When I came out of the hotel, after sending my e-mail, there were only two of the ladies of the night standing in the same place. The white-coated young girl was still there, giggling and smiling. “Sex?” she asked. “Exciting sex?”
I went to the metro, wondering what happened to the four young men in Tiananmen Square and what will happen to Bo Xilai and his wife. Will I miss a major news story while I am in North Korea?
Yesterday, I wrote about comedy writer Mark Kelly’s latest work-in-progress Stuart Leigh – The Stewart Lee Tribute Act and – just four hours after I posted the blog – Mark got an e-mail from someone who says they are interested in booking it into various venues, when it is ready to tour.
As Stuart Leigh – The Stewart Lee Tribute Act is not yet fully written and Mark currently only has thoughts of getting it ready for the 2013 (not the 2012) Edinburgh Fringe, this may be a slow-burning triumph.
Still, to look on the bright side, if the guy does arrange some bookings for the show, Mark says he will buy me an apple crumble at the Stockpot in Soho’s Old Compton Street.
Touring shows nowadays is slightly more respectable than it used to be.
I was round at Uncle Lou’s last night. He is not my uncle, but he has the affable air of a kindly uncle; in fact, he is a movie armourer who, as Londoners foolish enough to live South of the Thames might say, ‘tooled-up’ the unique movie experience that was/is Killer Bitch.
Lou, an armourer, goldsmith, silversmith, consigliere and history buff, told me:
“In the 1700s, if a ‘touring company’ – a bunch of entertainers – turned up and started performing in the streets and you started hanging round with ‘em, you might get executed. If the local people went to the beadle and grassed you up by saying Look at ‘im – He’s hanging round with a right bunch of thespian arseholes! you might get reported to the law and considered to be a real lowlife. If you hung around with these entertainers for a week or more, you could get arrested and the maximum sentence was hanging. People were hung for it. So the rule of thumb was Don’t hang around with actors and vagabonds or you could get killed because you are considered scum… Oh, and musicians too – The law thought they were a bunch of arseholes as well.”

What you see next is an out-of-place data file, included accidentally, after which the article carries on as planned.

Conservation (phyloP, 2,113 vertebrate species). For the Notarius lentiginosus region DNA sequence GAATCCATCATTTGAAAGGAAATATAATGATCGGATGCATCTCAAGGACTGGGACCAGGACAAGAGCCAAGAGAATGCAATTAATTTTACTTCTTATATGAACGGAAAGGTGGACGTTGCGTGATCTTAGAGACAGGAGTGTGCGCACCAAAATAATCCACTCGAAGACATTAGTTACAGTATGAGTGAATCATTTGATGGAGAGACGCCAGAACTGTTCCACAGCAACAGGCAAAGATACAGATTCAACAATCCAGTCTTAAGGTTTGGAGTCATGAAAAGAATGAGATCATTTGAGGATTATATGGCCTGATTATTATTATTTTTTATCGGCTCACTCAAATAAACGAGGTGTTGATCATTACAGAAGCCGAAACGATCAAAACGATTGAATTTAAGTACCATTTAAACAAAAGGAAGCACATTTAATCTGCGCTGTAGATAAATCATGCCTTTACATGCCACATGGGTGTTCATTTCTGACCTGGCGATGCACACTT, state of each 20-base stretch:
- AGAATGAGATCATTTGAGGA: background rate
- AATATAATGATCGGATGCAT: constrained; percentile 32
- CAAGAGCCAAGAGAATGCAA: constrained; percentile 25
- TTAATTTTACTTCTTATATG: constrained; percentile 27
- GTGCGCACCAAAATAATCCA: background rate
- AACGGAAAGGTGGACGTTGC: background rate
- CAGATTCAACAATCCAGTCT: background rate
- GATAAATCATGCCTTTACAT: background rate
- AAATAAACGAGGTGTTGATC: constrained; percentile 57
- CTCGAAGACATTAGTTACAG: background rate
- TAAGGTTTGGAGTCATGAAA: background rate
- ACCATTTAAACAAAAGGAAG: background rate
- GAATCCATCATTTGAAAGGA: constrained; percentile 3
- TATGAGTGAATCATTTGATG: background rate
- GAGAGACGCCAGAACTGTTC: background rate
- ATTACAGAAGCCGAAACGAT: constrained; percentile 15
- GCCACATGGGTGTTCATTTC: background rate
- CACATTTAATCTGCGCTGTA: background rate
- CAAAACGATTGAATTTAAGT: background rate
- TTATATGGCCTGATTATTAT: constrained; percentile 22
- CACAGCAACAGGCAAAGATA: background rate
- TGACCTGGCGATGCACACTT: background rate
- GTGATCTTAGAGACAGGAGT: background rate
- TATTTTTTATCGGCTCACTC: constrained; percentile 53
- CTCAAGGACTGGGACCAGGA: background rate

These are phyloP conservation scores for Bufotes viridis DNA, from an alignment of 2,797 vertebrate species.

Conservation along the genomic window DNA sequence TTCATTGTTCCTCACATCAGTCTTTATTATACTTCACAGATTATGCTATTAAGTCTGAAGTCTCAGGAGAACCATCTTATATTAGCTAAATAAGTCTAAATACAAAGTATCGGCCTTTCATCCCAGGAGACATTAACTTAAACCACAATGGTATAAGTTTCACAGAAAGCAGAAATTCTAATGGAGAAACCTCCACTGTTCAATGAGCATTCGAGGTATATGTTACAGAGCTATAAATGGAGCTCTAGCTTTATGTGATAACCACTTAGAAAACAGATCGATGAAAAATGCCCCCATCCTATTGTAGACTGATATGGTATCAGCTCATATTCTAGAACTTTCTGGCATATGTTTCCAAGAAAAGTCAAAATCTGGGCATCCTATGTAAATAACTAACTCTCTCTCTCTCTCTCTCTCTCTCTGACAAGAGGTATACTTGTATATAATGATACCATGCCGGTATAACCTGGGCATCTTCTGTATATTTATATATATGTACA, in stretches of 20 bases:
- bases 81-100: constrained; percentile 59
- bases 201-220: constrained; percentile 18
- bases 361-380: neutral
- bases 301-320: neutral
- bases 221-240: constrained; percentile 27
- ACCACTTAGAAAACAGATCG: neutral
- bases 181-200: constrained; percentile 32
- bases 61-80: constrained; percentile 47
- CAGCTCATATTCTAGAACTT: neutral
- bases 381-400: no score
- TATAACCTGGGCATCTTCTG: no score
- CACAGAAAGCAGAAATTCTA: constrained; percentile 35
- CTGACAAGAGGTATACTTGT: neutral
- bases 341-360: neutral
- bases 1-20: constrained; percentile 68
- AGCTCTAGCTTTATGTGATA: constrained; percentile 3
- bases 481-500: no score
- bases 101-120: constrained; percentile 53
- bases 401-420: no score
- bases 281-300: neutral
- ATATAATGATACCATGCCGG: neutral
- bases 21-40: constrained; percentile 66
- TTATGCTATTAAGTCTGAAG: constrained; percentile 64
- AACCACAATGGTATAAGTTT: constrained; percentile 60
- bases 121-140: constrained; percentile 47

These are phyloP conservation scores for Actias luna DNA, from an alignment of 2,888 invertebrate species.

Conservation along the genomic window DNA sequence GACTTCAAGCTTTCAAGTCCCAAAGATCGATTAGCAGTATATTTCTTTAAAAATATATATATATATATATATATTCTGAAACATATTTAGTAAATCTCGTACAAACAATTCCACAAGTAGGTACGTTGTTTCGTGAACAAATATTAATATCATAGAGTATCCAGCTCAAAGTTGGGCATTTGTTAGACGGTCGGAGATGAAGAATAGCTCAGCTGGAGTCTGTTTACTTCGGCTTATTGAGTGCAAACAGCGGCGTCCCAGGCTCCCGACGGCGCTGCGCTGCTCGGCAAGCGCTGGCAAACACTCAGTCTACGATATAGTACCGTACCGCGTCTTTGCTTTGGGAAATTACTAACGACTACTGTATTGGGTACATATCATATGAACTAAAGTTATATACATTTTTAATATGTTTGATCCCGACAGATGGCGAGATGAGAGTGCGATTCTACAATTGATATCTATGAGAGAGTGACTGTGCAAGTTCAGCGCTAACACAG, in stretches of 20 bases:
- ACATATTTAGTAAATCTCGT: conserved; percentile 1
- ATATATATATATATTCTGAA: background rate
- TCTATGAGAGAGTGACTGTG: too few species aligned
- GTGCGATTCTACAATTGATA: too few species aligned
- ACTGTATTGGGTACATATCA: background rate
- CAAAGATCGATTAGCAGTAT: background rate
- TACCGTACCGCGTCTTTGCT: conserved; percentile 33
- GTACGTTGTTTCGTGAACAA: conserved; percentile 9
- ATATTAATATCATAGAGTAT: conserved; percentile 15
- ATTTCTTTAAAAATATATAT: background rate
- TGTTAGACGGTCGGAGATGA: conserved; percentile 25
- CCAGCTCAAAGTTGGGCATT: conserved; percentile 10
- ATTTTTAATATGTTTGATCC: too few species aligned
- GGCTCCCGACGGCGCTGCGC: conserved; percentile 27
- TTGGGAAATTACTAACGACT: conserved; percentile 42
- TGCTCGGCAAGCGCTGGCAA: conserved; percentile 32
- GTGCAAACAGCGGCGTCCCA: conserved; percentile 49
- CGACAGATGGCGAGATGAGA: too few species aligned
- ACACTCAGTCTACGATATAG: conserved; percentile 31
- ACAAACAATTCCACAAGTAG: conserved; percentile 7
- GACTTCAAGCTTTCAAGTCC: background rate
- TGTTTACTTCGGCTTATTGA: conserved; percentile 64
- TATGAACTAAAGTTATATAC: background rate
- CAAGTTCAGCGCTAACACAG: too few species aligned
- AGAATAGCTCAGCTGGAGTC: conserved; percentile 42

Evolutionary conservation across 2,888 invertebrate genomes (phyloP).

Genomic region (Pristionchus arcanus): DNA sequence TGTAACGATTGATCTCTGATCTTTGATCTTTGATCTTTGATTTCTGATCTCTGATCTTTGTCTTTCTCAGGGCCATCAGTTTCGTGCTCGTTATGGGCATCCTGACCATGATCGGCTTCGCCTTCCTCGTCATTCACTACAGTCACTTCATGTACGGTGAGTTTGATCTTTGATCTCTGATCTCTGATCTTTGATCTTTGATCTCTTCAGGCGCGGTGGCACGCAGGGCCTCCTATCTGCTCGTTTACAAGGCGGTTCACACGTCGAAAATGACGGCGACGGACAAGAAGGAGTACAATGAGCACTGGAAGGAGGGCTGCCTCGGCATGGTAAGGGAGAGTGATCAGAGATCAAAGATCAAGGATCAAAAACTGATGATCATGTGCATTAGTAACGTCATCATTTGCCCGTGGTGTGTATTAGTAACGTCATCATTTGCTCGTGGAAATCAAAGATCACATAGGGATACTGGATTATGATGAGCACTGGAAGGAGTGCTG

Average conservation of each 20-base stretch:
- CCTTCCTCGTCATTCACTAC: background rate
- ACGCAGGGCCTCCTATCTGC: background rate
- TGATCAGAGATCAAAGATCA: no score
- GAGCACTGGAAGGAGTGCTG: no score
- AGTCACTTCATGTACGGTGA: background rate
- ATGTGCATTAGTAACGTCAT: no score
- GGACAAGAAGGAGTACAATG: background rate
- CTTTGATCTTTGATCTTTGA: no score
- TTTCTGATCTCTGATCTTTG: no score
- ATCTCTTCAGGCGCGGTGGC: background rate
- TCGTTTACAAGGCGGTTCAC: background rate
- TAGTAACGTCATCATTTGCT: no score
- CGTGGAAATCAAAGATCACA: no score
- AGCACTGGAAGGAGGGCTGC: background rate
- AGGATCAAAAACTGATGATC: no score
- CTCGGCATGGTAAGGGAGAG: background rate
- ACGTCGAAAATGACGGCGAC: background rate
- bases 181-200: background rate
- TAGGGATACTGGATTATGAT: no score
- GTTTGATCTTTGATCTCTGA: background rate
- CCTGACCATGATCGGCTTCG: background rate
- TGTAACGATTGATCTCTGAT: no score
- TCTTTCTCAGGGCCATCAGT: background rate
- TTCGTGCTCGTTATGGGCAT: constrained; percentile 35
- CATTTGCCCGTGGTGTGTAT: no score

Plus ça change.
I had gone round to Lou’s with the creative tornado that is Jason Cook, whom I blogged about recently. He is getting closer to funding The Devil’s Dandruff, a movie based on the first of his three novels ‘based on’ his life which ‘might have’ involved London gangsters and the international drug trade.
He told me last night that one of the real-life Mr Bigs who ‘might have been’ involved had him ‘brought in’ for a chat after he had published the first two books. The chap said he had heard Jason had been ‘telling stories’ and he was unhappy about it… This did not sound good for Jason… But it turned out the chap was only unhappy about one thing… that Jason had not used the chap’s real name in the books.
Ah! The lure of immortality in print!
Jason – who is very determined and very persuasive – has had the offer of a free 747 jet to film in. A while ago, he produced a short film titled Tunnel Visionswhich was set in a tube train. Last night, he told me:
“We went to London Transport and said We want to shoot on the Underground in a real train and they said Yup, that’s fine. If you bring all your things down, it’ll cost you £3,000.
“So we thought Ah!
“Then they said to us: If you bring a skeleton crew, we’ll reduce it down to £2,000.
“So we thought Ah!
“But then they asked us Have you got a student on the crew? If you’ve got a student, you can do it for £50.
“So we went to a university and got ourselves a student.
“London Underground said: OK. Pay for your permit – £50.
“We went on the train, commandeered half a carriage, got everyone on there and shot the film all day. There were five people in the crew – including the student – and all the extras in the scenes helped us too.”
Jason Cook is a man who gets things done.
So is Uncle Lou, but examples of that are mostly unprintable.